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Management of cardiopulmonary bypass in adults

Albert T Cheung, MD
Mark Stafford-Smith, MD, CM, FRCPC, FASE
Michele Heath, LP, CCP
Section Editor
Jonathan B Mark, MD
Deputy Editor
Nancy A Nussmeier, MD, FAHA


Cardiopulmonary bypass (CPB) is a form of extracorporeal circulation in which the patient's blood is diverted from the heart and lungs and rerouted outside of the body. The normal physiologic functions of the heart and lungs, including circulation of blood, oxygenation, and ventilation, are temporarily taken over by the CPB machine. The ascending aorta is typically cross-clamped and cardioplegia administered to allow the cardiac surgeon to safely operate on a nonbeating heart in a field largely devoid of blood, while other end organs remain adequately oxygenated and perfused.

This topic will discuss general principles, preparation, initiation, and management of CPB. The process of weaning from CPB and common problems in the immediate postbypass period are addressed separately. (See "Weaning from cardiopulmonary bypass".)


Equipment and physiology — Components of the cardiopulmonary bypass (CPB) machine include pumps, tubing, and gas (oxygenator) and heat exchange units (figure 1A) [1]. Modern CPB circuits are also equipped with systems that continuously monitor blood pressure, temperature, and blood samples (eg, oxygen saturation, blood gases, hemoglobin (Hgb), and electrolytes), as well as safety features such as oxygenator air and fluid level detection systems and blood filters in the arterial line.

During CPB, venous blood is drained from the right atrium (RA; or both superior and inferior vena cavae) and is diverted through the venous line of the CPB circuit into a venous reservoir (figure 1A-B). CPB machines are typically equipped with vacuum-assisted technology that facilitates drainage to maintain a bloodless surgical field and allow use of smaller venous cannulae and reduced CPB circuit volumes. The arterial pump functions as an artificial heart by withdrawing blood from this reservoir and propelling it through a heat exchanger, an artificial lung (oxygenator or gas exchanger), and finally an arterial line filter. The blood is then returned to the patient via an arterial cannula positioned in the ascending aorta or other major artery. Additional CPB circuit components and pumps are employed as needed to suction blood from the surgical field, deliver cardioplegia solution to produce cardiac electromechanical silence, decompress the heart via a vent, and remove fluid (ultrafiltration). Thus, the cardiopulmonary circuit and its components temporarily take over the functions of the heart, lungs, and, to a lesser extent, the kidneys.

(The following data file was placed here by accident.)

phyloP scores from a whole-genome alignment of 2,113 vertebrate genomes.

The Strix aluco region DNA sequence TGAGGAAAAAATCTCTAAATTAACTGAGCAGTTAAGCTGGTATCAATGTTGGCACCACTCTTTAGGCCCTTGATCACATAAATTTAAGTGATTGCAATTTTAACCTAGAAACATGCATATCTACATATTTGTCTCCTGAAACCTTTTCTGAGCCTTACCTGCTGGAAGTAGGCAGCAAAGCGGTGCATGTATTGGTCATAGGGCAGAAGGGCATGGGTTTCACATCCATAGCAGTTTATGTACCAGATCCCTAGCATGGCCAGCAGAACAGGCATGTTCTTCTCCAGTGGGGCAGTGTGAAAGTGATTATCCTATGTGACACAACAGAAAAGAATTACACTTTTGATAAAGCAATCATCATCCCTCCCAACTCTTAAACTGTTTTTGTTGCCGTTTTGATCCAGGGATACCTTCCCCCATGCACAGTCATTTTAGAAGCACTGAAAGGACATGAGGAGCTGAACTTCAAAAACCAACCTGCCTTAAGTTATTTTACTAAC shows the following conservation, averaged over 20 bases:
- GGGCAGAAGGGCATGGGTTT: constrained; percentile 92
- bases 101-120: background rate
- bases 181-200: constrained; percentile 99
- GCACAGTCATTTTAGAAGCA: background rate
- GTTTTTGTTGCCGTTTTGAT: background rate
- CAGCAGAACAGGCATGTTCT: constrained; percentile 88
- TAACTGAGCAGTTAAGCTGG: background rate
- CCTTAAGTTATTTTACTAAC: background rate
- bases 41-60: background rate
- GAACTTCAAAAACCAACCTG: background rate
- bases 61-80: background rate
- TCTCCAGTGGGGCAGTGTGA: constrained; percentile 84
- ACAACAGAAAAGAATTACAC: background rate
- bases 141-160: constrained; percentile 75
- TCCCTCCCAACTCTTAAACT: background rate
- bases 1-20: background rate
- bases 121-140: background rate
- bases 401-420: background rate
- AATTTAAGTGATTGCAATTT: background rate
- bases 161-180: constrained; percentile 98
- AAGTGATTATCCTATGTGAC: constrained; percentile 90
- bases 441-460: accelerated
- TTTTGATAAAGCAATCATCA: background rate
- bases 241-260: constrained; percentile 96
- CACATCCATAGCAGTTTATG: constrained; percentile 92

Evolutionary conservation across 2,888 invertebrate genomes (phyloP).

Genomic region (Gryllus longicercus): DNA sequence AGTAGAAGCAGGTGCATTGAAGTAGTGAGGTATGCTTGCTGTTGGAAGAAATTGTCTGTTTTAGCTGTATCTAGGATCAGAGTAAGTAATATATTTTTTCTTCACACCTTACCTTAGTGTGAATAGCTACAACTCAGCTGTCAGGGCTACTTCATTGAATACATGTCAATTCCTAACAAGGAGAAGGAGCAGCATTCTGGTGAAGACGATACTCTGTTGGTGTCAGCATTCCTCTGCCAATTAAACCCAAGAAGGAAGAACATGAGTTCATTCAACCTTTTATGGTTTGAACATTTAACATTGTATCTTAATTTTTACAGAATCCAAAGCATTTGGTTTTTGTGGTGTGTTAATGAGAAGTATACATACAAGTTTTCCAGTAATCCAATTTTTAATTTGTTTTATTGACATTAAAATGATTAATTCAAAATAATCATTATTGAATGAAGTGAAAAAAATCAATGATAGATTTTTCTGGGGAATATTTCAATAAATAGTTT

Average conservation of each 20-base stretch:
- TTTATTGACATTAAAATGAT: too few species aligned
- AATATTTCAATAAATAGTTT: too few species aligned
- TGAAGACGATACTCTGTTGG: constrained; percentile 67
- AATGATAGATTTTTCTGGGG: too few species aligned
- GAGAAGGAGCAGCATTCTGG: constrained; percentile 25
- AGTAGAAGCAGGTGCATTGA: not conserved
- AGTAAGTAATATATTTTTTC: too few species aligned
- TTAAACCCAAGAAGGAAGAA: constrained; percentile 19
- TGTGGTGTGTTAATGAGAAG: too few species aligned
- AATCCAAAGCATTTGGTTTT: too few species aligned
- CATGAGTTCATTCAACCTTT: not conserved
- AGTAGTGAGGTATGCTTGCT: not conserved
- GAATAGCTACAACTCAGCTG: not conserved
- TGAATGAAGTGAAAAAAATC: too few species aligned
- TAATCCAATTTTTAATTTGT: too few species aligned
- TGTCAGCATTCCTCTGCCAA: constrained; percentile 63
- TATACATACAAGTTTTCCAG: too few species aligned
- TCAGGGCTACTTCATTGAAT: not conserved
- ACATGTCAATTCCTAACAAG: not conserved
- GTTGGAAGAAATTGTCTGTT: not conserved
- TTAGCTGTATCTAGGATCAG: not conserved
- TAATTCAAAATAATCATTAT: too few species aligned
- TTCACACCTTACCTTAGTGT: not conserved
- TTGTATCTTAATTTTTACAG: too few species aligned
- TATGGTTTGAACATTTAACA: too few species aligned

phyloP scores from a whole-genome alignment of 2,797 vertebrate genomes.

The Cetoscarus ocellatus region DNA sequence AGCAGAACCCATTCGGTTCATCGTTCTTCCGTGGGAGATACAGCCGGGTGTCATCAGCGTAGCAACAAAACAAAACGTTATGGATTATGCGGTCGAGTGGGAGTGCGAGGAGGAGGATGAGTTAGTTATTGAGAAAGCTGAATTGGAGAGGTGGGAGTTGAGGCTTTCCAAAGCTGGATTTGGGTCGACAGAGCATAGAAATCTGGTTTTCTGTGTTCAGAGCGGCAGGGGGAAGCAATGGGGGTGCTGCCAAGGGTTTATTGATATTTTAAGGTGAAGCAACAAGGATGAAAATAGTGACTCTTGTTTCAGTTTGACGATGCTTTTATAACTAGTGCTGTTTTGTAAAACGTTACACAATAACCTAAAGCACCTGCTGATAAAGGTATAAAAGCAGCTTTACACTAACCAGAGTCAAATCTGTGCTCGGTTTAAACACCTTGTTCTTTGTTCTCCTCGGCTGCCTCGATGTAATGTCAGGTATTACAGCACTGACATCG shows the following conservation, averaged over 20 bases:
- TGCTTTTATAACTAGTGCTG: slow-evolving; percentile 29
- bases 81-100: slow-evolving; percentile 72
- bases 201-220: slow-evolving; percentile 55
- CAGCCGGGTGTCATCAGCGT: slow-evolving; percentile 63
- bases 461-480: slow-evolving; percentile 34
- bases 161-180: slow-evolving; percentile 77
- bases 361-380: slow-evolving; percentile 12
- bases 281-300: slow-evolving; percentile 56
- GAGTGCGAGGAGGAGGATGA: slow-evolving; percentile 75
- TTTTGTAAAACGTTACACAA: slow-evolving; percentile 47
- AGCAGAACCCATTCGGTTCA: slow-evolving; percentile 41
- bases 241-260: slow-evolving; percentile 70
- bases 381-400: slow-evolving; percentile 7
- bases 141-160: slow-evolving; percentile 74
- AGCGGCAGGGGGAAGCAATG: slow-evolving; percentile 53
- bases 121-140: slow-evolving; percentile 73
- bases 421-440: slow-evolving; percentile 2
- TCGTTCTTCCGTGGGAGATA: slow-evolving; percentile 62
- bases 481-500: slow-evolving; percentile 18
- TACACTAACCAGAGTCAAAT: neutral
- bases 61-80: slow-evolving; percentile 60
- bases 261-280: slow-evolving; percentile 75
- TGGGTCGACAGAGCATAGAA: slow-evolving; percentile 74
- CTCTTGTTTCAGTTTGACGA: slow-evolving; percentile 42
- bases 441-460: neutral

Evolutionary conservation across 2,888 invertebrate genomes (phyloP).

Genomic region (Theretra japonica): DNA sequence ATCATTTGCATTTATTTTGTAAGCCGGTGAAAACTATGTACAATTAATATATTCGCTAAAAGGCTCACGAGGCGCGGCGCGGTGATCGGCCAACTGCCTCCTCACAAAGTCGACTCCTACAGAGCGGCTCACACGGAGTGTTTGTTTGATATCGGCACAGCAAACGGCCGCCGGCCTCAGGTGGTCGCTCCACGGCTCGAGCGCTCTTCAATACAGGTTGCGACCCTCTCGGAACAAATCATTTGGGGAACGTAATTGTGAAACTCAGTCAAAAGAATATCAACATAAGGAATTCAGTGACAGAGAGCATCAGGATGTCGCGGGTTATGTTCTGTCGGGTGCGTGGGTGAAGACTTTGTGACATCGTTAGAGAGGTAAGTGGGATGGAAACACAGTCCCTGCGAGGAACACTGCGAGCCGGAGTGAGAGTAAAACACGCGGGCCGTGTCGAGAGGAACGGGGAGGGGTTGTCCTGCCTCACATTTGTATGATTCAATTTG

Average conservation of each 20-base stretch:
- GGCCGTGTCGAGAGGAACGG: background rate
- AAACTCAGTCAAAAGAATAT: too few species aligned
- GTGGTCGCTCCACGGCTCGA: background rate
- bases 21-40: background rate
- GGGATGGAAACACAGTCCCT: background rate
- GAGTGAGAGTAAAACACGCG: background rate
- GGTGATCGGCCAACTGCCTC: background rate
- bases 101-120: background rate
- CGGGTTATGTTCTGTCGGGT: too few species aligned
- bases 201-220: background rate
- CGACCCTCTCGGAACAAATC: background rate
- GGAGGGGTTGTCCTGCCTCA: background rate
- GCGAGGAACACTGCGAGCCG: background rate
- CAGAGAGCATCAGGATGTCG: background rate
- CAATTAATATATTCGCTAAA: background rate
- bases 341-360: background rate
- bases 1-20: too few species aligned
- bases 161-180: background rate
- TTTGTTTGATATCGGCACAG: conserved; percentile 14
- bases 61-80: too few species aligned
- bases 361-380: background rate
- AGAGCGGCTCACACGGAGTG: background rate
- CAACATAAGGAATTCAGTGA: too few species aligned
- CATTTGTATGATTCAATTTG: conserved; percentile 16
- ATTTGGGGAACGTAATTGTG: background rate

Contact of blood with nonendothelial surfaces of the CPB circuit induces an intense inflammatory response [1,2]. This results in platelet activation, initiation of the coagulation cascade, and decreased levels of circulating coagulation factors. Endothelial cells and leukocytes are activated, releasing mediators that may contribute to capillary leakage and tissue edema. Many of the challenges encountered during weaning from CPB and the postbypass period (eg, myocardial dysfunction, vasodilation, bleeding) are thought to be consequences of this inflammatory sequence [3-5]. Also, the priming solution for the CPB circuit (typically 1 to 2 L of a balanced crystalloid solution) results in hemodilution with temporary or persistent anemia and coagulopathy.

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Literature review current through: Oct 2017. | This topic last updated: Sep 13, 2017.
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